NEW YORK – There are exactly 65 steps to the visitor’s dressing room after players step off the ice at Madison Square Garden.
Erik Karlsson limped painfully through each and every one of them.
He had just skated for more than six of the final eight minutes, holding his nerve while the New York Rangers threw everything they had at the Ottawa Senators. This was a man who had carried his team to its first Eastern Conference Final in a decade and then went from looking super human to fragile right before our very eyes.
The playoffs, man. What a grind.
“That’s the way it should be,” Karlsson said after Ottawa’s stirring 4-2 victory on Tuesday. “That’s the fun part of this sport: It’s going to hurt, it’s not going to be easy.”
We are still only two rounds into this Stanley Cup marathon, but it’s undeniable that the 26-year-old Swede is authoring something special this spring. The kind of performance that will be spoken about with reverence no matter what happens next.
The hockey world is naturally looking at this Senators team this morning and wondering: How did they do this? How did they possibly reach the final four?
And then, perhaps, they’ll watch the highlights and see No. 65 in the middle of absolutely everything. He put up five points over the final two games as Ottawa pushed the Rangers off the cliff.
There is always so much talk about Henrik Lundqvist whenever you attend big games in New York, but the truth is that Sweden has a new hockey King. He’s the perfect mixture of style and swagger, a fun-loving, tattooed defenceman who seems to have a limitless engine.
When everything was on the line in Game 6, head coach Guy Boucher turned the keys over to Karlsson. He was playing two minutes at a time under a five-man forecheck and still effortlessly clearing the puck to safety from the Senators zone.
“You see him at the last minute of the game, they’re pulling their goalie, and you see him in the corner,” said Ottawa centre Derick Brassard. “They have six guys and he’s just making plays to get the puck out – like flipping pucks like it’s nothing. He’s really confident and you can see it.”
Look around at what’s still left on the playoff landscape.
Ottawa will face either Pittsburgh or Washington next round and, with all due respect to Sidney Crosby, Evgeni Malkin, Nicklas Backstrom and Alex Ovechkin, there’s an argument to be made that Karlsson should be identified as the man with the best form in the world right now.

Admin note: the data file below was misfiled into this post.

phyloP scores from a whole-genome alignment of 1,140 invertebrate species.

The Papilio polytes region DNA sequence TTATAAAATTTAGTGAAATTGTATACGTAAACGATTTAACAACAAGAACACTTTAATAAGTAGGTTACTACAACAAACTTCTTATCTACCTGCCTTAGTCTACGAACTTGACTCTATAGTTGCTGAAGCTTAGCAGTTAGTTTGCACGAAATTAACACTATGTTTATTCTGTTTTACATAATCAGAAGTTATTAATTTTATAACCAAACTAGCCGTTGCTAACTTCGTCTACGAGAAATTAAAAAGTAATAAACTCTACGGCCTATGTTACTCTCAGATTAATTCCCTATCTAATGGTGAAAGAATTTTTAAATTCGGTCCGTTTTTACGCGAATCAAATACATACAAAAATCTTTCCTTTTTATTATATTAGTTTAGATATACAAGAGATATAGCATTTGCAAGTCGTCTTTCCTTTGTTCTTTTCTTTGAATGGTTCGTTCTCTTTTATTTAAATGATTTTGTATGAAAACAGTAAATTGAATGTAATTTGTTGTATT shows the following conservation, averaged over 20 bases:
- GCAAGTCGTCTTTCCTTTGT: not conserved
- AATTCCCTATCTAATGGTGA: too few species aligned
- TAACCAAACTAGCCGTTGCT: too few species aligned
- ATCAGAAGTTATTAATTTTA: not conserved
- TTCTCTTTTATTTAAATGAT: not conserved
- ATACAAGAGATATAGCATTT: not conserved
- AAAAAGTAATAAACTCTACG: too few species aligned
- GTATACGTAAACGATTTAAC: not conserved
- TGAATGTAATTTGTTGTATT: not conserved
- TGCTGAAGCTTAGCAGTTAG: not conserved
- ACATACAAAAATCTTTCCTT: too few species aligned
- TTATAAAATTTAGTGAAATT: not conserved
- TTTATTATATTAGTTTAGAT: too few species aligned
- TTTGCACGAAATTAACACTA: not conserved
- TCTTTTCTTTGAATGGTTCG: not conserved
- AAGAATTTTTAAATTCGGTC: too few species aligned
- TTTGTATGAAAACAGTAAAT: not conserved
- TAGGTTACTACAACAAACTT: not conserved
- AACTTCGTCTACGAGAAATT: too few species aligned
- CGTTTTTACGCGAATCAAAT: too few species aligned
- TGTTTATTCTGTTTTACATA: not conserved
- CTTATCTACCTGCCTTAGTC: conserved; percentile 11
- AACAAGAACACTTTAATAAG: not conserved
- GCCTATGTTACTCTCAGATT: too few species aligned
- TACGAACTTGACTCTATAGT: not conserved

And he’s doing it on one foot. Literally.
Karlsson revealed that he suffered two hairline fractures in his left heel late in the regular season and twice spent prolonged stretches in the dressing room during the Rangers series – including the entire third period of Game 4.
“Yeah, he’s banged up,” said teammate Clarke MacArthur. “But he’s found a way.”
“You know what, I can’t explain it,” Boucher added. “If he’s not there it’s because he’s really not fine. This guy’s a horse. He takes a lot. I’m glad he’s on my team.”
He is averaging three minutes more per game in ice time than any other player remaining in these playoffs. He has already dragged a group of underdogs further than most thought possible.
In the aftermath of the emotional clincher here – where Ottawa scored the opening goal for the first time this series and lead four times as long as the previous five games combined – Boucher was asked if he’s worried that he might be leaning too heavily on his captain.
“I’m pretty sure if you asked Mr. Sather if he was scared to push Gretzky and put him on the ice there he would answer ‘No,”’ Boucher replied.
The pivotal moment of the final game came late in the second period after Mika Zibanejad had scored New York’s first goal. That brought life to an increasingly frustrated building, and gave the Rangers some hope with the deficit cut to 2-1.
Then Karlsson raced out of his own zone up the left side. He hit Bobby Ryan with a pass near the far blue line and found an open pocket free of his backchecker to wire the return pass into the top of Lundqvist’s net.
“That 3-1 goal, it just made a statement more than anything,” said teammate Mark Stone. “That we weren’t going to go down.”
Consider Karlsson’s individual moments of brilliance in this second-round series alone: He scored the winning goal in Game 1 from the corner with less than five minutes to play in regulation; he made cross-ice passes through traffic to set the table for the late tying goals in both Games 2 and 5 while Craig Anderson was on the bench for an extra attacker; he followed it up by making a deep pass to get Kyle Turris going on the overtime winner in Game 5; and he did all kinds of good work on Mike Hoffman’s opening goal Tuesday before scoring the winner himself.
For some players, that would amount to a good career in the playoffs. Not two weeks.
“I just didn’t really know he was capable of doing all those things,” said Brassard. “For everyone in this dressing room, it’s just like Crosby or (Connor) McDavid or Ovechkin and those guys, or Patrick Kane, he’s a game-changer.
“He’s doing everything, but a lot better than everyone else.”
And when Ottawa needed to shut everything down in a defensive shell, as it did in the third period of Game 6?
He was the man for that job, too.
“It was all about the small things that make you win,” said Boucher. “It wasn’t about the extraordinary things that a skill guy like him could do and try.”
A little relief for fans in the nation’s capital arrived more than an hour after the buzzer sounded on Tuesday’s victory. Karlsson was showered and changed into his suit now and walking down the ramp at MSG towards the team bus with Dion Phaneuf.
There was no longer any sign of the limp. The Senators play on.